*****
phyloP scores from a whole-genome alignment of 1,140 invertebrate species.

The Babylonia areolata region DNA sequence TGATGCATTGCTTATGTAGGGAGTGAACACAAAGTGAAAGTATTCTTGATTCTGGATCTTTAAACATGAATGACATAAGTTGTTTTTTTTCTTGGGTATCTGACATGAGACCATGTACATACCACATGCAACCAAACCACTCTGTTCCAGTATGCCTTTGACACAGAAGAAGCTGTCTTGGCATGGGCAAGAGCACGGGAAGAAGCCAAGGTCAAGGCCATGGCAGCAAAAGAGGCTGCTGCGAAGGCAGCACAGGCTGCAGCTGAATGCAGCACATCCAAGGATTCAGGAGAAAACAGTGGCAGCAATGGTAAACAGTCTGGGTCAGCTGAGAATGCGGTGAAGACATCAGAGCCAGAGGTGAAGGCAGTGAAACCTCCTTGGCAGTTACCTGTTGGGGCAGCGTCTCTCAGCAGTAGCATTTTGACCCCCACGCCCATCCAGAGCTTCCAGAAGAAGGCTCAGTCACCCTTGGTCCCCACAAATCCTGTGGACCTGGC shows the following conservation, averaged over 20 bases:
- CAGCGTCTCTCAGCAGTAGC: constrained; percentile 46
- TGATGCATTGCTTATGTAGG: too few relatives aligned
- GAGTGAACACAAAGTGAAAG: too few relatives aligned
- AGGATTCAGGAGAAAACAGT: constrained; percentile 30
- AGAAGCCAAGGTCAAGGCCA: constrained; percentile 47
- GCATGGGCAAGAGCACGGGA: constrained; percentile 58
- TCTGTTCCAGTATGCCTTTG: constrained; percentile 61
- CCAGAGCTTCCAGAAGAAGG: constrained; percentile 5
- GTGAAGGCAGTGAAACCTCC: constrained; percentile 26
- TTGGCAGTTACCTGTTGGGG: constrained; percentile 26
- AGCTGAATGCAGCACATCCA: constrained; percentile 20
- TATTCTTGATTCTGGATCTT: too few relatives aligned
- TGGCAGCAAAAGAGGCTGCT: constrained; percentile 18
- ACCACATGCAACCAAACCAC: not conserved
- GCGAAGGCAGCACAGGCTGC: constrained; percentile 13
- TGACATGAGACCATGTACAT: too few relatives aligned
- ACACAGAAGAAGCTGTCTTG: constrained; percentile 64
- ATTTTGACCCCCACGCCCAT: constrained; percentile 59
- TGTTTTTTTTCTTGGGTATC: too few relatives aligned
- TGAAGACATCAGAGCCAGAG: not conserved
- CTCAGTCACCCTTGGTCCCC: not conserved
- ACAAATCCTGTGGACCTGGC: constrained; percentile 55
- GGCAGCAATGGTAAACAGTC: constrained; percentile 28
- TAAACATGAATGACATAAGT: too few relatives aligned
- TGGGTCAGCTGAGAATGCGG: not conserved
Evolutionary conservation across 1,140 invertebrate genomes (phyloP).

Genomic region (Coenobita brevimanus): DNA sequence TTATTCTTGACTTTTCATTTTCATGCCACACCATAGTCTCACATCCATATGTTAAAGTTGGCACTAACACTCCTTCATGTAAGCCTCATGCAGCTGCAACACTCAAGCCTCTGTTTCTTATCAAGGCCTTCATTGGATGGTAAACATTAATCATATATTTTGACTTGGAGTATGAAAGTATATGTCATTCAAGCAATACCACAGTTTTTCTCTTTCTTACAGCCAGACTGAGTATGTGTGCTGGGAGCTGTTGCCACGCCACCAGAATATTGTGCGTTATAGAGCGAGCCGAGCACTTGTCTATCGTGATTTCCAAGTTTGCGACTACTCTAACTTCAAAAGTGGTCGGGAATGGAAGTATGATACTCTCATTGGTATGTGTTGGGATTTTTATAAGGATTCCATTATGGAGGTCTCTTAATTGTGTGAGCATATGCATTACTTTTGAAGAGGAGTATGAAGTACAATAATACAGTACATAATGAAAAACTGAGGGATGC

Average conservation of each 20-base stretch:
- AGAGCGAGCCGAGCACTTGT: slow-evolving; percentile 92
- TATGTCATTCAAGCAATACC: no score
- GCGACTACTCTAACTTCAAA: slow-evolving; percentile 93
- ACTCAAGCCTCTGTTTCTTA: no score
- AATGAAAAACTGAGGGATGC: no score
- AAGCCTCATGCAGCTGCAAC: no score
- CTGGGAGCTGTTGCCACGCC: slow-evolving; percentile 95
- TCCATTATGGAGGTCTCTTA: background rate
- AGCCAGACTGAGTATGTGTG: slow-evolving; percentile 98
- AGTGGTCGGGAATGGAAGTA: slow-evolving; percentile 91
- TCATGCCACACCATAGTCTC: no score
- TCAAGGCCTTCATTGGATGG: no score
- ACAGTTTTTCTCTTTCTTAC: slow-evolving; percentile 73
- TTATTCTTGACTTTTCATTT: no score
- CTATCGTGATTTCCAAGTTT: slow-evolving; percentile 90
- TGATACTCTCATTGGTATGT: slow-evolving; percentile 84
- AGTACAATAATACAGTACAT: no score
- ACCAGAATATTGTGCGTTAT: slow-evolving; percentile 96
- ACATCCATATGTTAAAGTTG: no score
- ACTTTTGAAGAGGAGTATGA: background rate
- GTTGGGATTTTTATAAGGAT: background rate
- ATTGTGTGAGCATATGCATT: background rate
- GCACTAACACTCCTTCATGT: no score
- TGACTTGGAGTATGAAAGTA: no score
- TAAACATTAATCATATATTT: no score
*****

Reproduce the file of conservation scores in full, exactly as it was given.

phyloP scores from a whole-genome alignment of 1,140 invertebrate species.

The Babylonia areolata region DNA sequence TGATGCATTGCTTATGTAGGGAGTGAACACAAAGTGAAAGTATTCTTGATTCTGGATCTTTAAACATGAATGACATAAGTTGTTTTTTTTCTTGGGTATCTGACATGAGACCATGTACATACCACATGCAACCAAACCACTCTGTTCCAGTATGCCTTTGACACAGAAGAAGCTGTCTTGGCATGGGCAAGAGCACGGGAAGAAGCCAAGGTCAAGGCCATGGCAGCAAAAGAGGCTGCTGCGAAGGCAGCACAGGCTGCAGCTGAATGCAGCACATCCAAGGATTCAGGAGAAAACAGTGGCAGCAATGGTAAACAGTCTGGGTCAGCTGAGAATGCGGTGAAGACATCAGAGCCAGAGGTGAAGGCAGTGAAACCTCCTTGGCAGTTACCTGTTGGGGCAGCGTCTCTCAGCAGTAGCATTTTGACCCCCACGCCCATCCAGAGCTTCCAGAAGAAGGCTCAGTCACCCTTGGTCCCCACAAATCCTGTGGACCTGGC shows the following conservation, averaged over 20 bases:
- CAGCGTCTCTCAGCAGTAGC: constrained; percentile 46
- TGATGCATTGCTTATGTAGG: too few relatives aligned
- GAGTGAACACAAAGTGAAAG: too few relatives aligned
- AGGATTCAGGAGAAAACAGT: constrained; percentile 30
- AGAAGCCAAGGTCAAGGCCA: constrained; percentile 47
- GCATGGGCAAGAGCACGGGA: constrained; percentile 58
- TCTGTTCCAGTATGCCTTTG: constrained; percentile 61
- CCAGAGCTTCCAGAAGAAGG: constrained; percentile 5
- GTGAAGGCAGTGAAACCTCC: constrained; percentile 26
- TTGGCAGTTACCTGTTGGGG: constrained; percentile 26
- AGCTGAATGCAGCACATCCA: constrained; percentile 20
- TATTCTTGATTCTGGATCTT: too few relatives aligned
- TGGCAGCAAAAGAGGCTGCT: constrained; percentile 18
- ACCACATGCAACCAAACCAC: not conserved
- GCGAAGGCAGCACAGGCTGC: constrained; percentile 13
- TGACATGAGACCATGTACAT: too few relatives aligned
- ACACAGAAGAAGCTGTCTTG: constrained; percentile 64
- ATTTTGACCCCCACGCCCAT: constrained; percentile 59
- TGTTTTTTTTCTTGGGTATC: too few relatives aligned
- TGAAGACATCAGAGCCAGAG: not conserved
- CTCAGTCACCCTTGGTCCCC: not conserved
- ACAAATCCTGTGGACCTGGC: constrained; percentile 55
- GGCAGCAATGGTAAACAGTC: constrained; percentile 28
- TAAACATGAATGACATAAGT: too few relatives aligned
- TGGGTCAGCTGAGAATGCGG: not conserved
Evolutionary conservation across 1,140 invertebrate genomes (phyloP).

Genomic region (Coenobita brevimanus): DNA sequence TTATTCTTGACTTTTCATTTTCATGCCACACCATAGTCTCACATCCATATGTTAAAGTTGGCACTAACACTCCTTCATGTAAGCCTCATGCAGCTGCAACACTCAAGCCTCTGTTTCTTATCAAGGCCTTCATTGGATGGTAAACATTAATCATATATTTTGACTTGGAGTATGAAAGTATATGTCATTCAAGCAATACCACAGTTTTTCTCTTTCTTACAGCCAGACTGAGTATGTGTGCTGGGAGCTGTTGCCACGCCACCAGAATATTGTGCGTTATAGAGCGAGCCGAGCACTTGTCTATCGTGATTTCCAAGTTTGCGACTACTCTAACTTCAAAAGTGGTCGGGAATGGAAGTATGATACTCTCATTGGTATGTGTTGGGATTTTTATAAGGATTCCATTATGGAGGTCTCTTAATTGTGTGAGCATATGCATTACTTTTGAAGAGGAGTATGAAGTACAATAATACAGTACATAATGAAAAACTGAGGGATGC

Average conservation of each 20-base stretch:
- AGAGCGAGCCGAGCACTTGT: slow-evolving; percentile 92
- TATGTCATTCAAGCAATACC: no score
- GCGACTACTCTAACTTCAAA: slow-evolving; percentile 93
- ACTCAAGCCTCTGTTTCTTA: no score
- AATGAAAAACTGAGGGATGC: no score
- AAGCCTCATGCAGCTGCAAC: no score
- CTGGGAGCTGTTGCCACGCC: slow-evolving; percentile 95
- TCCATTATGGAGGTCTCTTA: background rate
- AGCCAGACTGAGTATGTGTG: slow-evolving; percentile 98
- AGTGGTCGGGAATGGAAGTA: slow-evolving; percentile 91
- TCATGCCACACCATAGTCTC: no score
- TCAAGGCCTTCATTGGATGG: no score
- ACAGTTTTTCTCTTTCTTAC: slow-evolving; percentile 73
- TTATTCTTGACTTTTCATTT: no score
- CTATCGTGATTTCCAAGTTT: slow-evolving; percentile 90
- TGATACTCTCATTGGTATGT: slow-evolving; percentile 84
- AGTACAATAATACAGTACAT: no score
- ACCAGAATATTGTGCGTTAT: slow-evolving; percentile 96
- ACATCCATATGTTAAAGTTG: no score
- ACTTTTGAAGAGGAGTATGA: background rate
- GTTGGGATTTTTATAAGGAT: background rate
- ATTGTGTGAGCATATGCATT: background rate
- GCACTAACACTCCTTCATGT: no score
- TGACTTGGAGTATGAAAGTA: no score
- TAAACATTAATCATATATTT: no score